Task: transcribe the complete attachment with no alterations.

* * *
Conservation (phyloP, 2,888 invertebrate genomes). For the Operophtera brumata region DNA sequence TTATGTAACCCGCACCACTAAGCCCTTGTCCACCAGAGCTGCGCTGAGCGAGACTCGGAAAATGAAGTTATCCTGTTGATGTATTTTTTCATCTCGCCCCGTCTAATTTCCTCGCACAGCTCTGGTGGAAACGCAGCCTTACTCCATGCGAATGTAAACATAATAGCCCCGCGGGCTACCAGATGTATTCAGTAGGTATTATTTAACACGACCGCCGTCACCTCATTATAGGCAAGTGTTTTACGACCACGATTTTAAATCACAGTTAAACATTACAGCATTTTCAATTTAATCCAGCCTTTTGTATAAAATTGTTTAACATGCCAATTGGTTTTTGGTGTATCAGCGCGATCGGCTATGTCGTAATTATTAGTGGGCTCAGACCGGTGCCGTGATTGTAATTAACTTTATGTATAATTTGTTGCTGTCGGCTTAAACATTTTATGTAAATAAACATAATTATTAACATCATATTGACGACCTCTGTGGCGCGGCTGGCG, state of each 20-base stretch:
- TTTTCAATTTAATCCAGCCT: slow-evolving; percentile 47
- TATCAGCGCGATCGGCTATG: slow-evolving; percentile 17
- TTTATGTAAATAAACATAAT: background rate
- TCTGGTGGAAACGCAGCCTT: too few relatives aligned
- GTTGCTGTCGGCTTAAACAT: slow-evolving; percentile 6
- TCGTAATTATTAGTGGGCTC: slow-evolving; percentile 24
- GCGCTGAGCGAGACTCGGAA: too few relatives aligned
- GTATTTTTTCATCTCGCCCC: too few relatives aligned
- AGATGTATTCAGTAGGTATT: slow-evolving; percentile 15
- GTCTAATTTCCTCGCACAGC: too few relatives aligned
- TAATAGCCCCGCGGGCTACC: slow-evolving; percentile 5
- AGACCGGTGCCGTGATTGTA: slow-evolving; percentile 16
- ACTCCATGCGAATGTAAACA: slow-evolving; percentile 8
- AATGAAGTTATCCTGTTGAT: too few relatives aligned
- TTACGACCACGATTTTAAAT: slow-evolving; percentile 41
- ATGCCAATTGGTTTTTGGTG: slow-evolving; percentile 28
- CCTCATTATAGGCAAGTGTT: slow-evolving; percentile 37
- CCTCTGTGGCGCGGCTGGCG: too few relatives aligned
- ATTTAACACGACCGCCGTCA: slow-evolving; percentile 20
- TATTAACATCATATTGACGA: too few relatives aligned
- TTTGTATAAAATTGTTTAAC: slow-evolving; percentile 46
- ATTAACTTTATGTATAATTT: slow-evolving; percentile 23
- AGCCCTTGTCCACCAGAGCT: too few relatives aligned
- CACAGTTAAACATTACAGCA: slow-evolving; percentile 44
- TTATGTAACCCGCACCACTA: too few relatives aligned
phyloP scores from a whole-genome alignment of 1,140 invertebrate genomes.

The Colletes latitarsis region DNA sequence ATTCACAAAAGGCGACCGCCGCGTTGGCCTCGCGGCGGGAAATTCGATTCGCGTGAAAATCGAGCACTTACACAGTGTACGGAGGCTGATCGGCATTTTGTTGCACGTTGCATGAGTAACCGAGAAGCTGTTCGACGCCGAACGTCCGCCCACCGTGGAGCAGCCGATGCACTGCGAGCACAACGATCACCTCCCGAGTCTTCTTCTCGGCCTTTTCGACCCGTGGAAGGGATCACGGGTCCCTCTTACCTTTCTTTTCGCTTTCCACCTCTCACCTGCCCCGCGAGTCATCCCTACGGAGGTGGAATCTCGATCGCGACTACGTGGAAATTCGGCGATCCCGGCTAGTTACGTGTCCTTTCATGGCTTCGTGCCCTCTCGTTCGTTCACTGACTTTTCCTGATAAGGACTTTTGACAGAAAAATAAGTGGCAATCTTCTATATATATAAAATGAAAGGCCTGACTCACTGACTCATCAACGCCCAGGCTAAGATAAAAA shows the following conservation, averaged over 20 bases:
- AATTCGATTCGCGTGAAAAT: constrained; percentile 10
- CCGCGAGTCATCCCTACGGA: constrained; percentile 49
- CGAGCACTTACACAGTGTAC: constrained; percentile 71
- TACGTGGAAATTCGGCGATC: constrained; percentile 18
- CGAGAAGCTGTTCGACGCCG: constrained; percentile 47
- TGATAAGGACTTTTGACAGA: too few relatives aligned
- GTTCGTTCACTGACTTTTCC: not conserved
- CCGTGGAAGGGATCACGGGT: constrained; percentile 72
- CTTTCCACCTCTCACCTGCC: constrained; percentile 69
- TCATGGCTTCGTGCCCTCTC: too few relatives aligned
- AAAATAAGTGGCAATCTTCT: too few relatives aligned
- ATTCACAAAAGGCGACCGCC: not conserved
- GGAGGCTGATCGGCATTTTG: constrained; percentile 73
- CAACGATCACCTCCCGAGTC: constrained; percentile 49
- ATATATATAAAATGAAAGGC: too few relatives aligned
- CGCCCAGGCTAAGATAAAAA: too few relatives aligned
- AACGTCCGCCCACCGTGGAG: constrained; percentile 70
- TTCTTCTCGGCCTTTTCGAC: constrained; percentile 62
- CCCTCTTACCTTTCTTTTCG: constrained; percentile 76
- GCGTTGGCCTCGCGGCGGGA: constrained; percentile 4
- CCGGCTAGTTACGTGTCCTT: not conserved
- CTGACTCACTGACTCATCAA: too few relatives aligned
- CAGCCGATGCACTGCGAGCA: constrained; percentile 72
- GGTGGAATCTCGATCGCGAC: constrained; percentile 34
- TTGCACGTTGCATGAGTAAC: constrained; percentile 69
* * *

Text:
Conservation (phyloP, 2,888 invertebrate genomes). For the Operophtera brumata region DNA sequence TTATGTAACCCGCACCACTAAGCCCTTGTCCACCAGAGCTGCGCTGAGCGAGACTCGGAAAATGAAGTTATCCTGTTGATGTATTTTTTCATCTCGCCCCGTCTAATTTCCTCGCACAGCTCTGGTGGAAACGCAGCCTTACTCCATGCGAATGTAAACATAATAGCCCCGCGGGCTACCAGATGTATTCAGTAGGTATTATTTAACACGACCGCCGTCACCTCATTATAGGCAAGTGTTTTACGACCACGATTTTAAATCACAGTTAAACATTACAGCATTTTCAATTTAATCCAGCCTTTTGTATAAAATTGTTTAACATGCCAATTGGTTTTTGGTGTATCAGCGCGATCGGCTATGTCGTAATTATTAGTGGGCTCAGACCGGTGCCGTGATTGTAATTAACTTTATGTATAATTTGTTGCTGTCGGCTTAAACATTTTATGTAAATAAACATAATTATTAACATCATATTGACGACCTCTGTGGCGCGGCTGGCG, state of each 20-base stretch:
- TTTTCAATTTAATCCAGCCT: slow-evolving; percentile 47
- TATCAGCGCGATCGGCTATG: slow-evolving; percentile 17
- TTTATGTAAATAAACATAAT: background rate
- TCTGGTGGAAACGCAGCCTT: too few relatives aligned
- GTTGCTGTCGGCTTAAACAT: slow-evolving; percentile 6
- TCGTAATTATTAGTGGGCTC: slow-evolving; percentile 24
- GCGCTGAGCGAGACTCGGAA: too few relatives aligned
- GTATTTTTTCATCTCGCCCC: too few relatives aligned
- AGATGTATTCAGTAGGTATT: slow-evolving; percentile 15
- GTCTAATTTCCTCGCACAGC: too few relatives aligned
- TAATAGCCCCGCGGGCTACC: slow-evolving; percentile 5
- AGACCGGTGCCGTGATTGTA: slow-evolving; percentile 16
- ACTCCATGCGAATGTAAACA: slow-evolving; percentile 8
- AATGAAGTTATCCTGTTGAT: too few relatives aligned
- TTACGACCACGATTTTAAAT: slow-evolving; percentile 41
- ATGCCAATTGGTTTTTGGTG: slow-evolving; percentile 28
- CCTCATTATAGGCAAGTGTT: slow-evolving; percentile 37
- CCTCTGTGGCGCGGCTGGCG: too few relatives aligned
- ATTTAACACGACCGCCGTCA: slow-evolving; percentile 20
- TATTAACATCATATTGACGA: too few relatives aligned
- TTTGTATAAAATTGTTTAAC: slow-evolving; percentile 46
- ATTAACTTTATGTATAATTT: slow-evolving; percentile 23
- AGCCCTTGTCCACCAGAGCT: too few relatives aligned
- CACAGTTAAACATTACAGCA: slow-evolving; percentile 44
- TTATGTAACCCGCACCACTA: too few relatives aligned
phyloP scores from a whole-genome alignment of 1,140 invertebrate genomes.

The Colletes latitarsis region DNA sequence ATTCACAAAAGGCGACCGCCGCGTTGGCCTCGCGGCGGGAAATTCGATTCGCGTGAAAATCGAGCACTTACACAGTGTACGGAGGCTGATCGGCATTTTGTTGCACGTTGCATGAGTAACCGAGAAGCTGTTCGACGCCGAACGTCCGCCCACCGTGGAGCAGCCGATGCACTGCGAGCACAACGATCACCTCCCGAGTCTTCTTCTCGGCCTTTTCGACCCGTGGAAGGGATCACGGGTCCCTCTTACCTTTCTTTTCGCTTTCCACCTCTCACCTGCCCCGCGAGTCATCCCTACGGAGGTGGAATCTCGATCGCGACTACGTGGAAATTCGGCGATCCCGGCTAGTTACGTGTCCTTTCATGGCTTCGTGCCCTCTCGTTCGTTCACTGACTTTTCCTGATAAGGACTTTTGACAGAAAAATAAGTGGCAATCTTCTATATATATAAAATGAAAGGCCTGACTCACTGACTCATCAACGCCCAGGCTAAGATAAAAA shows the following conservation, averaged over 20 bases:
- AATTCGATTCGCGTGAAAAT: constrained; percentile 10
- CCGCGAGTCATCCCTACGGA: constrained; percentile 49
- CGAGCACTTACACAGTGTAC: constrained; percentile 71
- TACGTGGAAATTCGGCGATC: constrained; percentile 18
- CGAGAAGCTGTTCGACGCCG: constrained; percentile 47
- TGATAAGGACTTTTGACAGA: too few relatives aligned
- GTTCGTTCACTGACTTTTCC: not conserved
- CCGTGGAAGGGATCACGGGT: constrained; percentile 72
- CTTTCCACCTCTCACCTGCC: constrained; percentile 69
- TCATGGCTTCGTGCCCTCTC: too few relatives aligned
- AAAATAAGTGGCAATCTTCT: too few relatives aligned
- ATTCACAAAAGGCGACCGCC: not conserved
- GGAGGCTGATCGGCATTTTG: constrained; percentile 73
- CAACGATCACCTCCCGAGTC: constrained; percentile 49
- ATATATATAAAATGAAAGGC: too few relatives aligned
- CGCCCAGGCTAAGATAAAAA: too few relatives aligned
- AACGTCCGCCCACCGTGGAG: constrained; percentile 70
- TTCTTCTCGGCCTTTTCGAC: constrained; percentile 62
- CCCTCTTACCTTTCTTTTCG: constrained; percentile 76
- GCGTTGGCCTCGCGGCGGGA: constrained; percentile 4
- CCGGCTAGTTACGTGTCCTT: not conserved
- CTGACTCACTGACTCATCAA: too few relatives aligned
- CAGCCGATGCACTGCGAGCA: constrained; percentile 72
- GGTGGAATCTCGATCGCGAC: constrained; percentile 34
- TTGCACGTTGCATGAGTAAC: constrained; percentile 69